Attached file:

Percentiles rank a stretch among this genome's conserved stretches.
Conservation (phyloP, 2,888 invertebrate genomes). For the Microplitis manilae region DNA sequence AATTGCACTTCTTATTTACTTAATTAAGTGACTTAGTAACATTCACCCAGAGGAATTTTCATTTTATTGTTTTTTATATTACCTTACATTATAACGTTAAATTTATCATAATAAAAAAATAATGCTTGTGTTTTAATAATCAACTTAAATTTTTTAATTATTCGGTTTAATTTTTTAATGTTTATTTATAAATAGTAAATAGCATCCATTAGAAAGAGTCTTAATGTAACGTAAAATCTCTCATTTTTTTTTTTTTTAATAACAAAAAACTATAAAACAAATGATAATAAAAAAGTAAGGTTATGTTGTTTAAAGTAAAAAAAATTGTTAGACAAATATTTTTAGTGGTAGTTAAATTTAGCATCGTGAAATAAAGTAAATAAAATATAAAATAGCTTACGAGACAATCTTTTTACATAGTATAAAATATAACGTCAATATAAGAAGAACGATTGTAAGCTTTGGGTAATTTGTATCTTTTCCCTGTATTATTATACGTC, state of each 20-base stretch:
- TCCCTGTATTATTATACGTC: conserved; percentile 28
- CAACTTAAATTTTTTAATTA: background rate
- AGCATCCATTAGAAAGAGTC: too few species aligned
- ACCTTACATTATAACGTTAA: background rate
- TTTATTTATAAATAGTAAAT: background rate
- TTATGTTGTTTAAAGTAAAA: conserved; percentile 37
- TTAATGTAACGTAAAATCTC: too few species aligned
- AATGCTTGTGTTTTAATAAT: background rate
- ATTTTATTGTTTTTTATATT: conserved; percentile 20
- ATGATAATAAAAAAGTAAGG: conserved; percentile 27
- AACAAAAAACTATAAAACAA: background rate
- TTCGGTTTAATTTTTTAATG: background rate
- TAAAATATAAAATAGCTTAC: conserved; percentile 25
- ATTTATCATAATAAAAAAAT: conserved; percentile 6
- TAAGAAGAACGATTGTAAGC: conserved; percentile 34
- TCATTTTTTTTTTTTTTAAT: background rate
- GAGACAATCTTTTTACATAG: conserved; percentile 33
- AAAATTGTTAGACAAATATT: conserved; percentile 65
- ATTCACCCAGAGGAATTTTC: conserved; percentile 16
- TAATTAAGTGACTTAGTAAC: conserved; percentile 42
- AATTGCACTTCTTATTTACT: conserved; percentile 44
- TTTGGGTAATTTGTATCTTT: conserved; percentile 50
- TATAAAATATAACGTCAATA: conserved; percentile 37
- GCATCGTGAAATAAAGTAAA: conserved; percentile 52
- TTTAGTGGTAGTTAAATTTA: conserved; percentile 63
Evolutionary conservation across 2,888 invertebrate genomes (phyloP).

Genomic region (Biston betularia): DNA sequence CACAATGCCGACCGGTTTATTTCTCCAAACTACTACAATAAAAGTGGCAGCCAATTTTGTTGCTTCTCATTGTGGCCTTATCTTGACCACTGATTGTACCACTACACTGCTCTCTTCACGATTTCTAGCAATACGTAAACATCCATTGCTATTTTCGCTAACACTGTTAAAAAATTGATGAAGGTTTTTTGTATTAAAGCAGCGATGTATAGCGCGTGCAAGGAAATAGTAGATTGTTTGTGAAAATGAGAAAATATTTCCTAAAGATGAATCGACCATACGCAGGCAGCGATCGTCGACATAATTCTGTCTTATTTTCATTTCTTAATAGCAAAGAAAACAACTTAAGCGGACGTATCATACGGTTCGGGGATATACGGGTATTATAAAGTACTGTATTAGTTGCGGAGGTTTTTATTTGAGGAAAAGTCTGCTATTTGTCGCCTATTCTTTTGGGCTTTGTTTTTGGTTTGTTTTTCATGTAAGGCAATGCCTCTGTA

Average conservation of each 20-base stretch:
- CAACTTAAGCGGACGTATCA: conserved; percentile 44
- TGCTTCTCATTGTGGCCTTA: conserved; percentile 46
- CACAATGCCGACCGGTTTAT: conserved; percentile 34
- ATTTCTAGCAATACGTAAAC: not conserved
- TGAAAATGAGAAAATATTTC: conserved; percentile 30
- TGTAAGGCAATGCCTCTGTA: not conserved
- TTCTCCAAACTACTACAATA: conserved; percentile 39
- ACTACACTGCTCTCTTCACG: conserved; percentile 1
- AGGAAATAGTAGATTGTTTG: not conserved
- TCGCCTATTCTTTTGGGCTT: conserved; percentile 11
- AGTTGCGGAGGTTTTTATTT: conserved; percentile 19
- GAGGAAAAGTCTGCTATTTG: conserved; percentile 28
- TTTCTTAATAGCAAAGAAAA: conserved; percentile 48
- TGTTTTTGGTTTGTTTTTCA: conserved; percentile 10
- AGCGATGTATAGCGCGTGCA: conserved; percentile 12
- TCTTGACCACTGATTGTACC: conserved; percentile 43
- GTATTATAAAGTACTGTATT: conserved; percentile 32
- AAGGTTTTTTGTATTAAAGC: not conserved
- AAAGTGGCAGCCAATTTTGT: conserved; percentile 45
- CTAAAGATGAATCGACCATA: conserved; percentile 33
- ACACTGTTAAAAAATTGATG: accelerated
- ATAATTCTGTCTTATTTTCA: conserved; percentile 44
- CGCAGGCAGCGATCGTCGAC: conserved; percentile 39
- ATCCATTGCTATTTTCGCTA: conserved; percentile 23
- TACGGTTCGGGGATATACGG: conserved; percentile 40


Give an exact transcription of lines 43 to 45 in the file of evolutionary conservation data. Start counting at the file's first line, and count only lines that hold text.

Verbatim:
- TTTCTTAATAGCAAAGAAAA: conserved; percentile 48
- TGTTTTTGGTTTGTTTTTCA: conserved; percentile 10
- AGCGATGTATAGCGCGTGCA: conserved; percentile 12